Surviving a Grizzly Attack in Glacier National Park
On August 25, 2005, Johan Otter and his 18-year-old daughter, Jenna, hiked right into the worst nightmare of any Glacier National Park backpacker: a 300-pound mother grizzly protecting two cubs. Here, in his own words, the 45-year-old physical therapist from Escondido, CA, shares the incredible story of their life-and-death struggle.
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Jenna saw the grizzly a second or two before I did. We were on the Grinnell Glacier Trail, and there was a 20-foot-tall boulder sticking out. Jenna was about to walk around it when the bear turned the corner.
She could’ve reached out and touched its snout. It was within 5 feet of her, and she could see that it had two cubs. Jenna’s first response was to run away. She took about two steps back toward me. I was still walking up, unaware of what was happening–until she shouted, “Oh no!”
The first thing I saw was this big furry thing. It was running straight at me. I remember the fangs and the claws. I never even saw the cubs.
I instinctively stepped in front of Jenna. My response was just to stand my ground and not move.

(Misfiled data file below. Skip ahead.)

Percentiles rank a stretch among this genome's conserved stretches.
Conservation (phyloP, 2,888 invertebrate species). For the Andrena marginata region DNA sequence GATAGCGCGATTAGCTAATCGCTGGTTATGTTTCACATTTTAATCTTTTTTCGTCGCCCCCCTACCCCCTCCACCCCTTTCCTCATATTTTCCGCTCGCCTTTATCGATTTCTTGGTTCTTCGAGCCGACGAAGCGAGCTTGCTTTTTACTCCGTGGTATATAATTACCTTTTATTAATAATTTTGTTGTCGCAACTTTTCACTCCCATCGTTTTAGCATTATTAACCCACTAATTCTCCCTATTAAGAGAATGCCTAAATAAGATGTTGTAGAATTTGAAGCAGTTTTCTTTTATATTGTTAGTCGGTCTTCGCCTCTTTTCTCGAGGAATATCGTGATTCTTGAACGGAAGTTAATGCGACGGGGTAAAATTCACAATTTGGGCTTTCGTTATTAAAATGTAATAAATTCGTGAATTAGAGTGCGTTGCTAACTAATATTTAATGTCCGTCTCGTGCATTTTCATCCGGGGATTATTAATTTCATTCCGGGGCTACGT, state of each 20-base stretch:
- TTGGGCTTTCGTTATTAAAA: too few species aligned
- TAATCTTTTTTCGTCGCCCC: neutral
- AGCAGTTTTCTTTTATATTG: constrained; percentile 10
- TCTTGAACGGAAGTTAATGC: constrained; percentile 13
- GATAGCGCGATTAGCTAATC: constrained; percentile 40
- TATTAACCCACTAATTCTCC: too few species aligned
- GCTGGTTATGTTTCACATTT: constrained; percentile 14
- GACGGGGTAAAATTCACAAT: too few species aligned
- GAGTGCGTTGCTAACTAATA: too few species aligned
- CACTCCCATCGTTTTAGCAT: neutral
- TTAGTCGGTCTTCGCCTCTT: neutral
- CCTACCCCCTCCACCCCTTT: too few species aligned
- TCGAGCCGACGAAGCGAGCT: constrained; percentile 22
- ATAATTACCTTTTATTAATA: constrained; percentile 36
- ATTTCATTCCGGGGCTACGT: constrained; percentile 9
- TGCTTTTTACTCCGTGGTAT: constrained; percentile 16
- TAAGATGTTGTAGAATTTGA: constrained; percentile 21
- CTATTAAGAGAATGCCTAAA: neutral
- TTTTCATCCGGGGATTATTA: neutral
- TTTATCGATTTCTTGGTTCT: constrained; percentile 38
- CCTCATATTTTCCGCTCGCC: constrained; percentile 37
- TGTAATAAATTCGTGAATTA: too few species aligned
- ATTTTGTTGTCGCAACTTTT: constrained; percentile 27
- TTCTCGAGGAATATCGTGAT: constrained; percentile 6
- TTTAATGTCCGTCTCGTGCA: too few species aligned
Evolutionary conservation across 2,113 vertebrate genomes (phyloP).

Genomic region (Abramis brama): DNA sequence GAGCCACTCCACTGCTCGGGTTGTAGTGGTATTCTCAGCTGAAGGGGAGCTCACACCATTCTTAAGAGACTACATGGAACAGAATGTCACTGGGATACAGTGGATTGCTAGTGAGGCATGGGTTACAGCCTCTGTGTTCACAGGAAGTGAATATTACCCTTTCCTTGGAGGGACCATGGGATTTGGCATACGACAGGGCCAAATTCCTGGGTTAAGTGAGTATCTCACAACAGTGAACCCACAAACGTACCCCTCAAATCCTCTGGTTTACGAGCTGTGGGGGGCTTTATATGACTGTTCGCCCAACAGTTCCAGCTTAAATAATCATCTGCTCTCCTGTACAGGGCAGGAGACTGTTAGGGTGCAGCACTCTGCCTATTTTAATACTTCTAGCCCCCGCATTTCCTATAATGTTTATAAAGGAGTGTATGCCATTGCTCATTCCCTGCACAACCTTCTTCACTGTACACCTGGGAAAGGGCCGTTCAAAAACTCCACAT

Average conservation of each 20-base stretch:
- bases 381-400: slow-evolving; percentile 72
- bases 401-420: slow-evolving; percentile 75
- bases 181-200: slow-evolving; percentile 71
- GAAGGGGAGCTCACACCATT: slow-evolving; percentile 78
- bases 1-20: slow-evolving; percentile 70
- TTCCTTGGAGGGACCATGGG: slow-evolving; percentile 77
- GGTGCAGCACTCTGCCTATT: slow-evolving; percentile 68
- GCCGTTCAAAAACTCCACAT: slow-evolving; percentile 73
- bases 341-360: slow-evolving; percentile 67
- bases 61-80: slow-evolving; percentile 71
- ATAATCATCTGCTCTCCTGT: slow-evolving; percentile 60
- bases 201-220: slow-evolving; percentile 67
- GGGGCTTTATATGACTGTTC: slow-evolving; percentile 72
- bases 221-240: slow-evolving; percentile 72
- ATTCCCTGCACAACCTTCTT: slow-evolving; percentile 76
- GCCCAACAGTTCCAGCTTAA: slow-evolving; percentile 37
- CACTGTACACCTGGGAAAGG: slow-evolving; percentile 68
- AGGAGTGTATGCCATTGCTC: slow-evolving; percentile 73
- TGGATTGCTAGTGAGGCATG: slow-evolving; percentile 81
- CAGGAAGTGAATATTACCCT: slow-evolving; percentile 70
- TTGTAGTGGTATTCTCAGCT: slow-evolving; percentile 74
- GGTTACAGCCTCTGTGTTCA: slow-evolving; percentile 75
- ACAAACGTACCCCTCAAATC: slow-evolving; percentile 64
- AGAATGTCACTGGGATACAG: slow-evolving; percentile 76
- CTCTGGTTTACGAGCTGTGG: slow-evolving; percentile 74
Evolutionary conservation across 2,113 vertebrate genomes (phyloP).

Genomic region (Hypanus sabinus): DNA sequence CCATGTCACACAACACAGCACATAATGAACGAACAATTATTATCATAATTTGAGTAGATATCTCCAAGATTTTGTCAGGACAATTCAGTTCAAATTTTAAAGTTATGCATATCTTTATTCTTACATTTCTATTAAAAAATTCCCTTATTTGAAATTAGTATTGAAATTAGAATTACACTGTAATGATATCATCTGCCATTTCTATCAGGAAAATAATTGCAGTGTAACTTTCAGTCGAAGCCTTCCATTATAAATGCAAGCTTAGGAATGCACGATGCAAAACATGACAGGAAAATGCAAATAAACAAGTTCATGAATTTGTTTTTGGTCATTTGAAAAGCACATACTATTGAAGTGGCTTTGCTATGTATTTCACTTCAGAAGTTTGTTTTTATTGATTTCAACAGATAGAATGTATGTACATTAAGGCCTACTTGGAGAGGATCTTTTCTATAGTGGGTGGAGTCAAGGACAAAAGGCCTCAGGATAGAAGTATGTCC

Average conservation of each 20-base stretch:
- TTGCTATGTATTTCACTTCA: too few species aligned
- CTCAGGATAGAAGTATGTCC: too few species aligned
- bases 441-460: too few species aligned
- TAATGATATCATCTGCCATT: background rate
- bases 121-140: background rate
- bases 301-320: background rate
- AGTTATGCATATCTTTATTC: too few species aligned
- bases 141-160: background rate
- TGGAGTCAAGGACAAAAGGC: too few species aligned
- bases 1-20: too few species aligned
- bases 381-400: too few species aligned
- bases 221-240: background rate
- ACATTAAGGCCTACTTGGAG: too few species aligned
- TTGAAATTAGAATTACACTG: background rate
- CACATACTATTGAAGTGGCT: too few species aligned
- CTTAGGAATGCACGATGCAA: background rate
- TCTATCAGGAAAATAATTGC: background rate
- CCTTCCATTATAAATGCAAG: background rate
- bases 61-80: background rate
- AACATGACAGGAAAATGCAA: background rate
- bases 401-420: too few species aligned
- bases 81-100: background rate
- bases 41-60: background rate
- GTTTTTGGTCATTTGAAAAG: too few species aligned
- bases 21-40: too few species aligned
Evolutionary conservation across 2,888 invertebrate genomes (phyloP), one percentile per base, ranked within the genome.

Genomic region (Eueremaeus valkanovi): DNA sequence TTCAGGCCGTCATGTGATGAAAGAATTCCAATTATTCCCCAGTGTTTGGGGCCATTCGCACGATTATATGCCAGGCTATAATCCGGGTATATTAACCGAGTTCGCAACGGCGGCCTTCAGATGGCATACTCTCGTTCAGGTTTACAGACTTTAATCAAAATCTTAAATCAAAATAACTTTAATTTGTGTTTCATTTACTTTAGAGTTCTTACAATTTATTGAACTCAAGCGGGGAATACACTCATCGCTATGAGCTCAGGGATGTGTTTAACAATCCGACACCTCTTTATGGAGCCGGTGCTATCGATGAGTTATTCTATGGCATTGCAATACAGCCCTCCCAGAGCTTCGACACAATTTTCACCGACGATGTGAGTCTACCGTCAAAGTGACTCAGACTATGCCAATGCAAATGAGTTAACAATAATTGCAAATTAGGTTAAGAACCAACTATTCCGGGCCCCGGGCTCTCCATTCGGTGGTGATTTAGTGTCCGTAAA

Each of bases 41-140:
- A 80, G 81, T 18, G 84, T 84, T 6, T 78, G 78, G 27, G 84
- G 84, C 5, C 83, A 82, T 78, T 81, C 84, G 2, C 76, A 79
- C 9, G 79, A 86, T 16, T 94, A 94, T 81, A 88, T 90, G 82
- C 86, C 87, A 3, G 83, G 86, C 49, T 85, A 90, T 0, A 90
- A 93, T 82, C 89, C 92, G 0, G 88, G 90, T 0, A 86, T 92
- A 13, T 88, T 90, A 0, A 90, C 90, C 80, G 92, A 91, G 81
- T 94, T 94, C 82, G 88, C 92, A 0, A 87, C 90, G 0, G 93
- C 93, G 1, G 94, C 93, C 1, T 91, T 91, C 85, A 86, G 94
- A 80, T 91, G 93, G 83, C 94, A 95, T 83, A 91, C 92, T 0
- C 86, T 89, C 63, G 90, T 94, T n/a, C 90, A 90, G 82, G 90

The bear immediately went for my left thigh: whomp, bite. It mouthed right in. I looked down at what was happening; it was just surreal. At first I thought, what is that: a big badger? Then I thought: No, it’s a bear. Some weird thoughts were running through my mind. Like that the bear was not as big as I might have imagined. Then it bit me again in the leg.
We had driven to Glacier from Escondido to celebrate Jenna’s high school graduation. She was getting ready to go off to the University of California at Irvine in a few weeks.
The two of us were pretty serious hikers. We’d often do 10-milers with my wife and younger daughter, then Jenna and I’d go a bit farther. She danced and was really fit, and I was a marathoner. Our goal for this trip was to really go for it.
This day, we decided to hike to Grinnell Glacier; it’s about 11 miles round-trip. We got to the trailhead around 7 a.m. I had wanted to start earlier but my daughter said no, you need to keep business hours when you’re in grizzly country.